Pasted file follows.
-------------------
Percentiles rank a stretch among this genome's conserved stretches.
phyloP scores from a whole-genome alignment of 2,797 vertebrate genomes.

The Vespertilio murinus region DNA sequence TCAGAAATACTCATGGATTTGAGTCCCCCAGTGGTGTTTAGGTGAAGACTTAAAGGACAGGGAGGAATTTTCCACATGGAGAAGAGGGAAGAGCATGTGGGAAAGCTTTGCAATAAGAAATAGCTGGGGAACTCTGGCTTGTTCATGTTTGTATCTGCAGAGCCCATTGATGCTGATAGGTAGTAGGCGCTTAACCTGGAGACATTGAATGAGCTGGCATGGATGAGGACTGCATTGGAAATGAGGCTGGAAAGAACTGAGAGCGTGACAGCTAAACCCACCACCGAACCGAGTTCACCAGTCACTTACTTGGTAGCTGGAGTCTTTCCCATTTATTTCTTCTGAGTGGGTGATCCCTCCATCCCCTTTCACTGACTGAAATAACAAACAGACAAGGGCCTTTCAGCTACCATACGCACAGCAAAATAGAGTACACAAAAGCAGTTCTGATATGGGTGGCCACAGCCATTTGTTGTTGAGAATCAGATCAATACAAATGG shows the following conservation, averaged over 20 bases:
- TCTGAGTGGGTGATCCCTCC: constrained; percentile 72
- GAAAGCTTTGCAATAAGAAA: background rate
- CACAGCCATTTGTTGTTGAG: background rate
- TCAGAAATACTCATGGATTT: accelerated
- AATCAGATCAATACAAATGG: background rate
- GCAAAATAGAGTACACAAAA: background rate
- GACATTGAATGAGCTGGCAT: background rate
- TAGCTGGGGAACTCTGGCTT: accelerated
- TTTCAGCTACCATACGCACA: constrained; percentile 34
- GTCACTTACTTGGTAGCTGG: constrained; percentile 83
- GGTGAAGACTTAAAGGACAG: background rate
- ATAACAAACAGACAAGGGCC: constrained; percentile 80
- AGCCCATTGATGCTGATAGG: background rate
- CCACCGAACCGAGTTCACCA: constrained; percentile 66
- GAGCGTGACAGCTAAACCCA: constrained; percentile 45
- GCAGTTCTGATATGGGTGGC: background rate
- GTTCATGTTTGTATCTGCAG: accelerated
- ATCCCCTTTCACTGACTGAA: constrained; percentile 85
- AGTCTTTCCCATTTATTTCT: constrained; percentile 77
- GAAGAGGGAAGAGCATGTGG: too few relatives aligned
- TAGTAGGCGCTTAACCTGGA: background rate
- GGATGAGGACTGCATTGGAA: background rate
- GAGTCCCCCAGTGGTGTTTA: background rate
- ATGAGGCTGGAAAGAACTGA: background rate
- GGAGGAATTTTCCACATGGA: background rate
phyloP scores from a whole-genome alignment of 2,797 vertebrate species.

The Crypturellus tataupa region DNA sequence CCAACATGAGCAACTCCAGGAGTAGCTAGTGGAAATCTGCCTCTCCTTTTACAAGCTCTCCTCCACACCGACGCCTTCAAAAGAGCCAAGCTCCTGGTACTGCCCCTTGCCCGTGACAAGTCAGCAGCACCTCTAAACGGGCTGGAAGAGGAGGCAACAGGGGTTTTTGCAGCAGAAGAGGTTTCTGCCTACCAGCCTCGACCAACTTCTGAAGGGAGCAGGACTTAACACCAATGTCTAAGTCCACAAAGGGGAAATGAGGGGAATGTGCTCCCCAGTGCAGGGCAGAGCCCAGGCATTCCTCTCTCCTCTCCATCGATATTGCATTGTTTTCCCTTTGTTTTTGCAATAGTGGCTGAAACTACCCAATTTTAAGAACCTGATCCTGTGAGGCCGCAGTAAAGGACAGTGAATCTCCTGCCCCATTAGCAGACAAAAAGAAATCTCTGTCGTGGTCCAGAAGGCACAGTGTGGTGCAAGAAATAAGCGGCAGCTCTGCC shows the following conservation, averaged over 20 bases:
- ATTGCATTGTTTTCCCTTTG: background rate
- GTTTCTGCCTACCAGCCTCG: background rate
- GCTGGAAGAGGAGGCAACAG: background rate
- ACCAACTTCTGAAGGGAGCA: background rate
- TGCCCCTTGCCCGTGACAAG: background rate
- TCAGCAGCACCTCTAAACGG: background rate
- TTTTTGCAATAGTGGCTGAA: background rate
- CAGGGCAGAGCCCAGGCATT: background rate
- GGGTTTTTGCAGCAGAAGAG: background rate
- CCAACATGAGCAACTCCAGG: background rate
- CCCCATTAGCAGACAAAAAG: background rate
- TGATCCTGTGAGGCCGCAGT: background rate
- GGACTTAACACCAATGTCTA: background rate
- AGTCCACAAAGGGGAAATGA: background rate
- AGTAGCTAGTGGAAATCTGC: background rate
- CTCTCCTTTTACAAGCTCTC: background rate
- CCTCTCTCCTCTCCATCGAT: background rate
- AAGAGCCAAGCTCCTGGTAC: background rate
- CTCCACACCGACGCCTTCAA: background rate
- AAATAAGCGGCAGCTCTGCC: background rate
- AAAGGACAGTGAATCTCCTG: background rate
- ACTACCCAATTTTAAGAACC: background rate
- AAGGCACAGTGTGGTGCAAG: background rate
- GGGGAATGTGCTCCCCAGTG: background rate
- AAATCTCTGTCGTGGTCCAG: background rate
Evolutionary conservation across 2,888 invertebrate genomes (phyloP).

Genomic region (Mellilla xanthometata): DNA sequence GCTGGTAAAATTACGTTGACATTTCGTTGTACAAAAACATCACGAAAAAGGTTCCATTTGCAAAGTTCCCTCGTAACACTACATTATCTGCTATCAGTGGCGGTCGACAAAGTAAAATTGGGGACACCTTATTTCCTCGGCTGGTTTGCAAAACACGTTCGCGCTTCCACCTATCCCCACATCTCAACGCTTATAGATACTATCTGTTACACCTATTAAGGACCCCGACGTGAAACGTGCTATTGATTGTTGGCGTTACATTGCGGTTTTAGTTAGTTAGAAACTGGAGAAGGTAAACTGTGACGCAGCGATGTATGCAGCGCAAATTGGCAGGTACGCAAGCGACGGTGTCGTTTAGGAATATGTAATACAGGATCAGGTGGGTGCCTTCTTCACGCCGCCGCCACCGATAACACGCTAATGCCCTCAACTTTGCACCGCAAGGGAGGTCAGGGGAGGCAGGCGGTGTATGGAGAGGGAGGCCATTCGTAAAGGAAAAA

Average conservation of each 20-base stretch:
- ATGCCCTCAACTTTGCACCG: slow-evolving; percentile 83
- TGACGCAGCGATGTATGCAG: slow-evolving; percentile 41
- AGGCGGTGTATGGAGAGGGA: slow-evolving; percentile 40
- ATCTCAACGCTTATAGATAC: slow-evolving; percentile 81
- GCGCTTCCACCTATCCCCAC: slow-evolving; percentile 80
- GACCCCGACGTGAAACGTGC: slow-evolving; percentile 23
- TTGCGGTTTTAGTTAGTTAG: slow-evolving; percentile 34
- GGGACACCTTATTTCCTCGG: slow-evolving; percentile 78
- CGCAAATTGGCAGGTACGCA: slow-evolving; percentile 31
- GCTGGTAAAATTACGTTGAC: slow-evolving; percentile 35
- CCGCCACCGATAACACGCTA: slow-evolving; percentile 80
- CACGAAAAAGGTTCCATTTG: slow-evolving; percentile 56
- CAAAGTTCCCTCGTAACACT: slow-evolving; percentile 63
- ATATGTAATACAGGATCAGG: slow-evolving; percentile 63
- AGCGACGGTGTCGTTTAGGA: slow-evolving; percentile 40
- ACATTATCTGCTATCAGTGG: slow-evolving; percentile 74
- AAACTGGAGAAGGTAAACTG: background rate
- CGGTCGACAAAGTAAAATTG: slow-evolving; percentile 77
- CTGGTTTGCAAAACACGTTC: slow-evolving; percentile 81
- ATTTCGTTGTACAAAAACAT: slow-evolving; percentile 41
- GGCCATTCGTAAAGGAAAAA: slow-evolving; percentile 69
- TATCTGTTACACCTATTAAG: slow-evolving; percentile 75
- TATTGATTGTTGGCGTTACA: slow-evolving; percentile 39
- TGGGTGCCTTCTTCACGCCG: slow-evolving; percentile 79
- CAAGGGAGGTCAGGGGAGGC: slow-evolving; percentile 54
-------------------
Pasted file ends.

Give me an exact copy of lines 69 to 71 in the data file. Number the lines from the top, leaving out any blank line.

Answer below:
- CCGCCACCGATAACACGCTA: slow-evolving; percentile 80
- CACGAAAAAGGTTCCATTTG: slow-evolving; percentile 56
- CAAAGTTCCCTCGTAACACT: slow-evolving; percentile 63